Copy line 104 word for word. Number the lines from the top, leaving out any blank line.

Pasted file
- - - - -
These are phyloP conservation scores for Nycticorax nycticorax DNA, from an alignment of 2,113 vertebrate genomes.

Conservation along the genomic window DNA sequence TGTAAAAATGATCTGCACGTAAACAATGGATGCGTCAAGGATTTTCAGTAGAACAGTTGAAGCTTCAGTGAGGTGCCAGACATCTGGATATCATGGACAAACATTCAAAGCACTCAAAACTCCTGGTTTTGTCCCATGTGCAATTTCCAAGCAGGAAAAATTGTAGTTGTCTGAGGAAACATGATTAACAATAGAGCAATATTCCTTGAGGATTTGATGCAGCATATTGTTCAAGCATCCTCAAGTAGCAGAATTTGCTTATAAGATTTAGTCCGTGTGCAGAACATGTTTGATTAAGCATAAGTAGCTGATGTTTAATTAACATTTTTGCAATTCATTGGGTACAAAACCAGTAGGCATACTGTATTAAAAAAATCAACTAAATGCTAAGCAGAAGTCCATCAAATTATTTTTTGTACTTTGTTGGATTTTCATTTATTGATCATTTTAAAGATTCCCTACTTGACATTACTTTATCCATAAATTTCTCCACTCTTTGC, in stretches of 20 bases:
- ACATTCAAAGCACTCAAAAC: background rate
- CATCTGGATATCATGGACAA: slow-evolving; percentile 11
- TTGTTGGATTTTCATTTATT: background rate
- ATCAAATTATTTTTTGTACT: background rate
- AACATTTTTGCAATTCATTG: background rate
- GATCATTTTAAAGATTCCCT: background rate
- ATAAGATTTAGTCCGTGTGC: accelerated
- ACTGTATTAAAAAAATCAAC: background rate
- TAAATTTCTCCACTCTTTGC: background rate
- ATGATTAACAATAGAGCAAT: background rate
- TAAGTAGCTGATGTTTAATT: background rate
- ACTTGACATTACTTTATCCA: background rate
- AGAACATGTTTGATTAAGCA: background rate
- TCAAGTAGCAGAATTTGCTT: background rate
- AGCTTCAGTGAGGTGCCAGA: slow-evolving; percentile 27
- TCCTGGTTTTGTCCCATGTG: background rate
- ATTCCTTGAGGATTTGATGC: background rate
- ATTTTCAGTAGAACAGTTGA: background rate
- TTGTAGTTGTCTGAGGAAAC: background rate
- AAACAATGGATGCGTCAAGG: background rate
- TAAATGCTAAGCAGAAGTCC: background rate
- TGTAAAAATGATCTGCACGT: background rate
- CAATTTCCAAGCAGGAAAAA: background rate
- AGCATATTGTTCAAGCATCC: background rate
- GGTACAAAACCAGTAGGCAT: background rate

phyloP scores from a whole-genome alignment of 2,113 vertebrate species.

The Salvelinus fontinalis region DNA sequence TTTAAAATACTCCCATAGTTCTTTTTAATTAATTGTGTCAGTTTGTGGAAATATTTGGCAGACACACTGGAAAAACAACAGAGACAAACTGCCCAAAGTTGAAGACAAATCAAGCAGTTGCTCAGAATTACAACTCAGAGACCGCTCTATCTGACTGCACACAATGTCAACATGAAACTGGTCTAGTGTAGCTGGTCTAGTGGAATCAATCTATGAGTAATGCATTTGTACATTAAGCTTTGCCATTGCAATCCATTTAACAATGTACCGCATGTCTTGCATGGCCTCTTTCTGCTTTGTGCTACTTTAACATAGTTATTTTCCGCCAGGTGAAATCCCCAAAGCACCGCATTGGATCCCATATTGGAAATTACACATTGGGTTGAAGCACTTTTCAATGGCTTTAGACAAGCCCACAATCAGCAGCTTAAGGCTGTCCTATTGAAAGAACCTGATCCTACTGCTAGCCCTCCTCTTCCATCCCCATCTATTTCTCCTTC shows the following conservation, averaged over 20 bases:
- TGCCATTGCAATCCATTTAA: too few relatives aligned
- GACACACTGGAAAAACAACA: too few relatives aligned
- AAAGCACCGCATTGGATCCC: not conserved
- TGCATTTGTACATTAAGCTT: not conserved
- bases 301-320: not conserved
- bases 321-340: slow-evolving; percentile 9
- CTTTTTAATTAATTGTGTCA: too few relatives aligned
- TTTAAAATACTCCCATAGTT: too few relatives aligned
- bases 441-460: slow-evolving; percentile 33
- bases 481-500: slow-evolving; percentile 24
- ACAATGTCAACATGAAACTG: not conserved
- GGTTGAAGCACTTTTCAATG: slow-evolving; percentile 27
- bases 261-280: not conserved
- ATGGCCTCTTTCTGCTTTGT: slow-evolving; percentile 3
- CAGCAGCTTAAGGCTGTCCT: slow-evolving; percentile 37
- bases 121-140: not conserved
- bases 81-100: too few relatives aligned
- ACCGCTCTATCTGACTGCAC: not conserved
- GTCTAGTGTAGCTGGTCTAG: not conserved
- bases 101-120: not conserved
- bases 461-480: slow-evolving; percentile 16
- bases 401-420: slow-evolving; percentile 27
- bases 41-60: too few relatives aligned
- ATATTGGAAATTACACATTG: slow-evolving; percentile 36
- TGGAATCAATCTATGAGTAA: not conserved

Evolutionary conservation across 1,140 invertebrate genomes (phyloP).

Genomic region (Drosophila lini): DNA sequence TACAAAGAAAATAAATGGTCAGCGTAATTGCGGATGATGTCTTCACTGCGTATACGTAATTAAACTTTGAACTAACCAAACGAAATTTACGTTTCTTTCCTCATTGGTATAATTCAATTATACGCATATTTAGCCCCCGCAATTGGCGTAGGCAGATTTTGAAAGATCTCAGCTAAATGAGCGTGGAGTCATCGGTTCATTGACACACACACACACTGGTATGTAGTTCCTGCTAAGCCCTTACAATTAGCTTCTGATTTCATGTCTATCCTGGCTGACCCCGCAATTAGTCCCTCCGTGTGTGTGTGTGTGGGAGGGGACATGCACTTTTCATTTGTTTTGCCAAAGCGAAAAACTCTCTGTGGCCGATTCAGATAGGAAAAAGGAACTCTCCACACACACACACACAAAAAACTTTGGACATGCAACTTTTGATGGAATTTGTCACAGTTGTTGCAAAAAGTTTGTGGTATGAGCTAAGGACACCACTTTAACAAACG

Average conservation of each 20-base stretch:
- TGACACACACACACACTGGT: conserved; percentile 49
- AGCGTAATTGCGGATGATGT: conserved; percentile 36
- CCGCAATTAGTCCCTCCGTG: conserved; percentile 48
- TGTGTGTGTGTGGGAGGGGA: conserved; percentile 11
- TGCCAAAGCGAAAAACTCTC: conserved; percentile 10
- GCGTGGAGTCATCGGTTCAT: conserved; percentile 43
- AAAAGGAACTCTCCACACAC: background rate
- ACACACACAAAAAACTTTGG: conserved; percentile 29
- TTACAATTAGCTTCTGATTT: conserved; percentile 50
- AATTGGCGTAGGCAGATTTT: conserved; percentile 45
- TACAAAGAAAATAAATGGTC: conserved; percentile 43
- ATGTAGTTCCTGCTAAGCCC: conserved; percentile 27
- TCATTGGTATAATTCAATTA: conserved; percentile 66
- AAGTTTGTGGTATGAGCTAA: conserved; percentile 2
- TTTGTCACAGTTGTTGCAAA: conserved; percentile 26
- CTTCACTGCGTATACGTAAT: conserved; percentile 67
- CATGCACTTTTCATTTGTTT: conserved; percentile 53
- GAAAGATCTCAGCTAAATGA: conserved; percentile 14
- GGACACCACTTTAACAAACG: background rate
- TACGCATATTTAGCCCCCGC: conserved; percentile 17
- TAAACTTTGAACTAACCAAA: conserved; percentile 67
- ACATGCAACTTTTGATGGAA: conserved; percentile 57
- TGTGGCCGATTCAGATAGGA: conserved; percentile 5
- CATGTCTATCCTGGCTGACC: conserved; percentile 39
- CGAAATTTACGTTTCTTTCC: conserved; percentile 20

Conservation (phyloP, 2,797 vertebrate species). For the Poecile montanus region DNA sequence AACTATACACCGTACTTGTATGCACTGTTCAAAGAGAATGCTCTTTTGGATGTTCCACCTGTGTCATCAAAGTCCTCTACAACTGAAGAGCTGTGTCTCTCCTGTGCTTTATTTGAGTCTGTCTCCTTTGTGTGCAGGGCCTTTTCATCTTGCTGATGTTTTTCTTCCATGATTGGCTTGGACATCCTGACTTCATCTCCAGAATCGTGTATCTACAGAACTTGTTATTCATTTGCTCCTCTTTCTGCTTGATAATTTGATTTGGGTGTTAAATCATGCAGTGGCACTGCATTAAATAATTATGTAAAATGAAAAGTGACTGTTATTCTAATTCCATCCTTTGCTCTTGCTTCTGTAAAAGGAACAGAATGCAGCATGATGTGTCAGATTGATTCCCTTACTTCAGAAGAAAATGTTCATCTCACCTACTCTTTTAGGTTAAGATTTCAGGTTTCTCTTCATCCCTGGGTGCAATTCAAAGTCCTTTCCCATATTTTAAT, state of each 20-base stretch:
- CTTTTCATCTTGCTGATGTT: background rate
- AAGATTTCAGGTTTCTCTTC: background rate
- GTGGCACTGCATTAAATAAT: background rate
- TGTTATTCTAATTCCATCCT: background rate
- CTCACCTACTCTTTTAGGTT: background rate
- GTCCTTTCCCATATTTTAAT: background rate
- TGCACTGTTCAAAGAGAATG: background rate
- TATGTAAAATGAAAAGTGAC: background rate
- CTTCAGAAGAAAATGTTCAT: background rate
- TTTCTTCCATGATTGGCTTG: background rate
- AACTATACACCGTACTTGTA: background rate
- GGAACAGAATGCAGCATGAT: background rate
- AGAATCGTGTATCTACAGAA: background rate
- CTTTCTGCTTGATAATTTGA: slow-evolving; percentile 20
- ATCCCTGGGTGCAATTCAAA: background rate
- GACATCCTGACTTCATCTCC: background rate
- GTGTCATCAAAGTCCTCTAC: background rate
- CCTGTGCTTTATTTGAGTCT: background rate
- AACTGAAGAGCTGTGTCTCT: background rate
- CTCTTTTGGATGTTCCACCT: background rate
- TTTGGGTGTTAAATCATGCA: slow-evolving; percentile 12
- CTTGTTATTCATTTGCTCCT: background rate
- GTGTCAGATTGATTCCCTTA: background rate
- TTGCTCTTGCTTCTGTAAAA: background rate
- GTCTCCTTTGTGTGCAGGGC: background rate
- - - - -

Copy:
- TTTGGGTGTTAAATCATGCA: slow-evolving; percentile 12